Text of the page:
President Obama has made an excellent choice to head the SEC — Mary Jo White.

She is a former federal prosecutor who was the first woman to head the U. S. Attorney’s Office in Manhattan, a really coveted and prestigious job.  Outside of government, she has been a defense lawyer for white-collar criminals, so she knows how their schemes are structured and disguised.

Very smart, very tough, very dedicated.

The buzz is that Obama chose a woman, given that he’s been getting heat for so many male appointments, but to me the important thing is that he picked someone who is really sharp and capable.  My first thought on seeing the news wasn’t “Oh, great, he picked a woman,” but “Oh, great, she’s going to kick some Wall Street ass.”

House Extends Debt Ceiling

The House of Representatives has approved a GOP plan to extend the debt ceiling till May 19.  The vote, 285-144, was pretty much along party lines.

The Senate has indicated it will support the plan, and the President will sign it.

The GOP has decided to focus instead on the upcoming sequester and the expiration of the continuing budget resolution as a way to force spending cuts.  They believe there will be less political fallout from proceeding this way rather than fighting over the debt ceiling.

 

The Deficit? Fuhgeddaboudit.

A little Krugman* to get your weekend off to a good start:

“The budget deficit isn’t our biggest problem, by a long shot.  Furthermore, it’s a problem that is already, to a large degree, solved.  The medium-term budget outlook is great, but it’s not terrible either — and the long-term outlook gets much more attention than it should.

“Recently the nonpartisan Center on Budget and Policy Priorities took Congressional Budget Office projections for the next decade and updated them to take account of two major deficit-reduction actions:  the spending cuts agreed to in 2011, amounting to almost $1.5 trillion over the next decade; and the roughly $600 billion in tax increases on the affluent agreed to at the beginning of this year.  What the center finds is a budget outlook, that, as I said, isn’t great but isn’t terrible:  It projects that the ratio of debt to G.D.P., the standard measure of America’s debt position, will be only modestly higher in 2022 than it is now.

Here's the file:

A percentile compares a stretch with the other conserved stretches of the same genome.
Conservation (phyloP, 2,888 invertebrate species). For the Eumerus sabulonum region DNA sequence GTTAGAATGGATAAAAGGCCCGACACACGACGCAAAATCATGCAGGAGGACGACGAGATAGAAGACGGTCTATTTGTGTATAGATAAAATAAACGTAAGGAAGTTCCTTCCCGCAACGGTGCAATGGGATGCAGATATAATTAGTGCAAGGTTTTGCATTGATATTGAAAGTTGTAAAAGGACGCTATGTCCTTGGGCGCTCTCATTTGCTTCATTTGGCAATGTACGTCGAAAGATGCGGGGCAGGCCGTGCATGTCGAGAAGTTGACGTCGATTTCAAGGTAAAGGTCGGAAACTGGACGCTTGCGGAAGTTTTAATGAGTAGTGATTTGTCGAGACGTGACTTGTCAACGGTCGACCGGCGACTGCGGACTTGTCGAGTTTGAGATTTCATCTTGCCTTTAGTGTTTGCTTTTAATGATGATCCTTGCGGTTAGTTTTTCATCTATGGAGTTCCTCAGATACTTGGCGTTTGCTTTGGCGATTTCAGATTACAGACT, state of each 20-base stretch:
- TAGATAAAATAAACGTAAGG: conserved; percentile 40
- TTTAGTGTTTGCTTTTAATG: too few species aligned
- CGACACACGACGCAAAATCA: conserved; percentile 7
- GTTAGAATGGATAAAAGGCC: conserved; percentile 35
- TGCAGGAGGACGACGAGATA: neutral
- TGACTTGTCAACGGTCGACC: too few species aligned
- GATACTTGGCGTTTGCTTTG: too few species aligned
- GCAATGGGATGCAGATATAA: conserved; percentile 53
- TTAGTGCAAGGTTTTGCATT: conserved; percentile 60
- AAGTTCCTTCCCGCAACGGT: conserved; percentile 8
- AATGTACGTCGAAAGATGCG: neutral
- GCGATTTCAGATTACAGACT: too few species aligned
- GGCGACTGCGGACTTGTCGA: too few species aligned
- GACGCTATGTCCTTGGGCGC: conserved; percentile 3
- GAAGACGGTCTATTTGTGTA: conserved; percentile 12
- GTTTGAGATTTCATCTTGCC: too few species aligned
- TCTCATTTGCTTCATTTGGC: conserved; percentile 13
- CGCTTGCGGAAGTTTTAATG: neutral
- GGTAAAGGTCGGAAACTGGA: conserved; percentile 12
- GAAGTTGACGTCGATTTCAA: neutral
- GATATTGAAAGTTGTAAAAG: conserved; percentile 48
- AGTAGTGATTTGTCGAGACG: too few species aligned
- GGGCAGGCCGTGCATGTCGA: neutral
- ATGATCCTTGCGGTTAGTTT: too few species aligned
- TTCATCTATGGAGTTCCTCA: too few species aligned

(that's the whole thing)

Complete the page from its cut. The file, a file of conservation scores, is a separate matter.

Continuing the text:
“The center calls for another $1.4 trillion in deficit reduction, which would completely stabilize the debt ratio; President Obama has called for roughly the same amount.  Even without such actions, however, the budget outlook for the next 10 years doesn’t look at all alarming.

“Now, projections that run further into the future do suggest trouble, as an aging population and rising health care costs continue to push federal spending higher.  But here’s a question you almost never see seriously addressed:  Why, exactly, should we believe that it’s necessary, or even possible, to decide right now how we will eventually address the budget issues of the 2030s?

“It’s time to focus on other stuff — like the still-depressed state of the economy and the still-terrible problem of long-term unemployment.”

Instead of wringing our hands about the deficit/national debt, we need to roll up our sleeves and focus on growth and good jobs.  That’s the best thing we can do for the 2030s right now.

* “The Dwindling Deficit,” NYT

Quote of the Day

“My debt limit nightmare scenario goes something like this: Nothing of any substance happens for the next month or so. Then, a few days before the government’s borrowing authority lapses, House Republicans pass legislation pairing deep spending cuts — some specific, some asterisked — with a debt limit increase. The Senate, gridlocked by filibuster, can’t pass a clean debt limit bill, so instead they pass nothing. Republicans skip town claiming they’ve done their job, leaving Democrats to choose between surrender and economic havoc.”

Brian Beutler, Talking Points Memo